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Ecol Evol. 2015 May;5(9):1908-18. doi: 10.1002/ece3.1494. Epub 2015 Apr 14.

Local and global pyrogeographic evidence that indigenous fire management creates pyrodiversity.

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Department of Natural Resources and Environmental Management, College of Tropical Agriculture and Human Resources, University of Hawai'i at Mānoa Honolulu, Hawai'i, 96822 ; School of Plant Science, University of Tasmania Hobart, Tasmania, 7001, Australia.
Environment Institute and School of Earth and Environmental Sciences, University of Adelaide Adelaide, South Australia, 5005, Australia.
NERP Environmental Decisions Hub, School of Botany, The University of Melbourne Melbourne, Victoria, 3010, Australia.
School of Plant Science, University of Tasmania Hobart, Tasmania, 7001, Australia.


Despite the challenges wildland fire poses to contemporary resource management, many fire-prone ecosystems have adapted over centuries to millennia to intentional landscape burning by people to maintain resources. We combine fieldwork, modeling, and a literature survey to examine the extent and mechanism by which anthropogenic burning alters the spatial grain of habitat mosaics in fire-prone ecosystems. We survey the distribution of Callitris intratropica, a conifer requiring long fire-free intervals for establishment, as an indicator of long-unburned habitat availability under Aboriginal burning in the savannas of Arnhem Land. We then use cellular automata to simulate the effects of burning identical proportions of the landscape under different fire sizes on the emergent patterns of habitat heterogeneity. Finally, we examine the global extent of intentional burning and diversity of objectives using the scientific literature. The current distribution of Callitris across multiple field sites suggested long-unburnt patches are common and occur at fine scales (<0.5 ha), while modeling revealed smaller, patchy disturbances maximize patch age diversity, creating a favorable habitat matrix for Callitris. The literature search provided evidence for intentional landscape burning across multiple ecosystems on six continents, with the number of identified objectives ranging from two to thirteen per study. The fieldwork and modeling results imply that the occurrence of long-unburnt habitat in fire-prone ecosystems may be an emergent property of patch scaling under fire regimes dominated by smaller fires. These findings provide a model for understanding how anthropogenic burning alters spatial and temporal aspects of habitat heterogeneity, which, as the literature survey strongly suggests, warrant consideration across a diversity of geographies and cultures. Our results clarify how traditional fire management shapes fire-prone ecosystems, which despite diverse objectives, has allowed human societies to cope with fire as a recurrent disturbance.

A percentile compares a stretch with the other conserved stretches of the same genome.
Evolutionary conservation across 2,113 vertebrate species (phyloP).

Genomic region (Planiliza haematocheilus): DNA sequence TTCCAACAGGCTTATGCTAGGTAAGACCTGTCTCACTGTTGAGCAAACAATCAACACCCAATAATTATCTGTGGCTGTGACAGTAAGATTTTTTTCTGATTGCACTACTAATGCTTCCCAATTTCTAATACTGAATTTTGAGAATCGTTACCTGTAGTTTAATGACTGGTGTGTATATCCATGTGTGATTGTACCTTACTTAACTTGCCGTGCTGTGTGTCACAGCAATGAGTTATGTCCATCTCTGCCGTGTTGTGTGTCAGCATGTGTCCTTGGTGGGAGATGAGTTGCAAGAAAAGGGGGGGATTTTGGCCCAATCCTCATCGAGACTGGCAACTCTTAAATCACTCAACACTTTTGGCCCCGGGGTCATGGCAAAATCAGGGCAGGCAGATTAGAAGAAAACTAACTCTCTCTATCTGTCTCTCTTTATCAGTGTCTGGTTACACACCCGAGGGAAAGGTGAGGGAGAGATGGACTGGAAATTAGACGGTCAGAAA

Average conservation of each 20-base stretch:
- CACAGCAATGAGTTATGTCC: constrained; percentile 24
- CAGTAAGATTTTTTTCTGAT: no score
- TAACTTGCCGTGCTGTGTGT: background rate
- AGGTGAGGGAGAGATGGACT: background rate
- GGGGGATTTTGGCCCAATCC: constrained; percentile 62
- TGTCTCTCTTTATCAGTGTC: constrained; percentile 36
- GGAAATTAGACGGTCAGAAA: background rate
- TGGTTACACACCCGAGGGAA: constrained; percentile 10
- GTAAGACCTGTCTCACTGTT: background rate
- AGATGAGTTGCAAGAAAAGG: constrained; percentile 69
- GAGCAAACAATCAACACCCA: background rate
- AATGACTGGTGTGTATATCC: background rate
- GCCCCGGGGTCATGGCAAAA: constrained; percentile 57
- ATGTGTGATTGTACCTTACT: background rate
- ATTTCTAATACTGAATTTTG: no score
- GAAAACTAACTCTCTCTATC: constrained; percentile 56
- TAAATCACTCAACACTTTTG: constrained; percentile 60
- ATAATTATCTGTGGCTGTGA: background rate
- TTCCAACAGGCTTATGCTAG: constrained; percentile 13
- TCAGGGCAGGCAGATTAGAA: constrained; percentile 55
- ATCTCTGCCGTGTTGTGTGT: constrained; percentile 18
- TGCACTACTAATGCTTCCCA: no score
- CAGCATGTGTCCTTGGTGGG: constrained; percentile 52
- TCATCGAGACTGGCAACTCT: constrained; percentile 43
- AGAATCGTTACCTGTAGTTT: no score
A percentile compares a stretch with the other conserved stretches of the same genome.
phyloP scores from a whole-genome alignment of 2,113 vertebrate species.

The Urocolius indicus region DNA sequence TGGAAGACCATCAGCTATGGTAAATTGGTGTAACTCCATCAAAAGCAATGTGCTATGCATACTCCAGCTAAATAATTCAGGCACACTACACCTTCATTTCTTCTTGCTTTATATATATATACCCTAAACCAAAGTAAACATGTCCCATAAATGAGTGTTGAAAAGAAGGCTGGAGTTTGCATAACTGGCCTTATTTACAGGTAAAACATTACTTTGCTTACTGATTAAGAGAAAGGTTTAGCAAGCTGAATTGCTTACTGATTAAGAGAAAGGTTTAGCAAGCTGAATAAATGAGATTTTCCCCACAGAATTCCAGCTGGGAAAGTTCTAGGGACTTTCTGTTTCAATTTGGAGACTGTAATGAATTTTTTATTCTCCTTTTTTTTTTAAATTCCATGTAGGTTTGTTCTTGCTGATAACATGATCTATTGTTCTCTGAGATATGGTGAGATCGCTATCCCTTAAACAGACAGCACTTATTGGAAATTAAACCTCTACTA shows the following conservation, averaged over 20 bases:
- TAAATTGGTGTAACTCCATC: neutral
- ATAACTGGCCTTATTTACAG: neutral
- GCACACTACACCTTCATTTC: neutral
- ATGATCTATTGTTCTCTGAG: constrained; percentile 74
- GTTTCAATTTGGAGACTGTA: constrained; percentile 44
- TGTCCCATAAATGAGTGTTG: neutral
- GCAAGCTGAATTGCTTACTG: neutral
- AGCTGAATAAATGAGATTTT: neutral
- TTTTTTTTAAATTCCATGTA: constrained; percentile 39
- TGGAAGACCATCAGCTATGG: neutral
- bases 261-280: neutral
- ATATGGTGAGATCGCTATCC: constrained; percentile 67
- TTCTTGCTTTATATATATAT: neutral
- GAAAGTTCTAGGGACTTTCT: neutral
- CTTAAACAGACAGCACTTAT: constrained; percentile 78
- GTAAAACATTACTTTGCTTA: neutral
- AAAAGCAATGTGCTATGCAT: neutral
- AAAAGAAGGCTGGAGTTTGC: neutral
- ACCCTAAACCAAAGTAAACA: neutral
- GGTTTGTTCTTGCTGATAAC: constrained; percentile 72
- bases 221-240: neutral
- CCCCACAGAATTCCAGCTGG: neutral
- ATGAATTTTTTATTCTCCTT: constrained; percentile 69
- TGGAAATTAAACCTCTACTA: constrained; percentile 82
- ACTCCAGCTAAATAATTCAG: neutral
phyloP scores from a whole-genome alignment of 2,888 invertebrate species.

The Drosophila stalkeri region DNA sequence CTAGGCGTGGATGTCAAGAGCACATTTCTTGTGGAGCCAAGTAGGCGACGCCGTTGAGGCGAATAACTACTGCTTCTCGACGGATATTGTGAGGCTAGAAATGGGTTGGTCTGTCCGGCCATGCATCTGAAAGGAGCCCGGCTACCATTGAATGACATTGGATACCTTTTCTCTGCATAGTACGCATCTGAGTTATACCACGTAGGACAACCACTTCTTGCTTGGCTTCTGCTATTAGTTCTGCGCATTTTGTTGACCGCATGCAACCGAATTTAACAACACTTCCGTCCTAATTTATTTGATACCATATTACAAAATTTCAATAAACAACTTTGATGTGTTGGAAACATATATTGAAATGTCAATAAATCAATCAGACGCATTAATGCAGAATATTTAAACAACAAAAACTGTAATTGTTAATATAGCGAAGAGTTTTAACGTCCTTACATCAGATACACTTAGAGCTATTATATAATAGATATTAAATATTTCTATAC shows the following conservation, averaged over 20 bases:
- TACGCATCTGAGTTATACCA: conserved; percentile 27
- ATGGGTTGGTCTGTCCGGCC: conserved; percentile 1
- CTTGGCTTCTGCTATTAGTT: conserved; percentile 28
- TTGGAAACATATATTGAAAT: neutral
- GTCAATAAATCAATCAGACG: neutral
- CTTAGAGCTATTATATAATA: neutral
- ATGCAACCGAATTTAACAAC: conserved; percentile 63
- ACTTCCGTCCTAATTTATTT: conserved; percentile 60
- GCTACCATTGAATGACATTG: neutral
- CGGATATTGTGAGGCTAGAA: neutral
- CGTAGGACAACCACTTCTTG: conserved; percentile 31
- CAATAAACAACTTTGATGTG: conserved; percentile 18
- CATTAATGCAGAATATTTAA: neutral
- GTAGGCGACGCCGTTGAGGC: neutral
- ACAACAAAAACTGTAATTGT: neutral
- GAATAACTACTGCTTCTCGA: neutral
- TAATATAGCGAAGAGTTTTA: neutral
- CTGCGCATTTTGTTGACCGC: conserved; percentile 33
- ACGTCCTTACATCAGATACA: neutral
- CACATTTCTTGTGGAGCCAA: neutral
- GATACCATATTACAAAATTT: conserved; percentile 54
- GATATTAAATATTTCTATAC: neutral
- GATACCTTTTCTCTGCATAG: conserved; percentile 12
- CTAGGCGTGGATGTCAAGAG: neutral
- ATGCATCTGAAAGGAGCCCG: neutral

Coupled human and natural systems; fire ecology; heterogeneity; indigenous burning; landscape burning; patch mosaic burning; pyrodiversity

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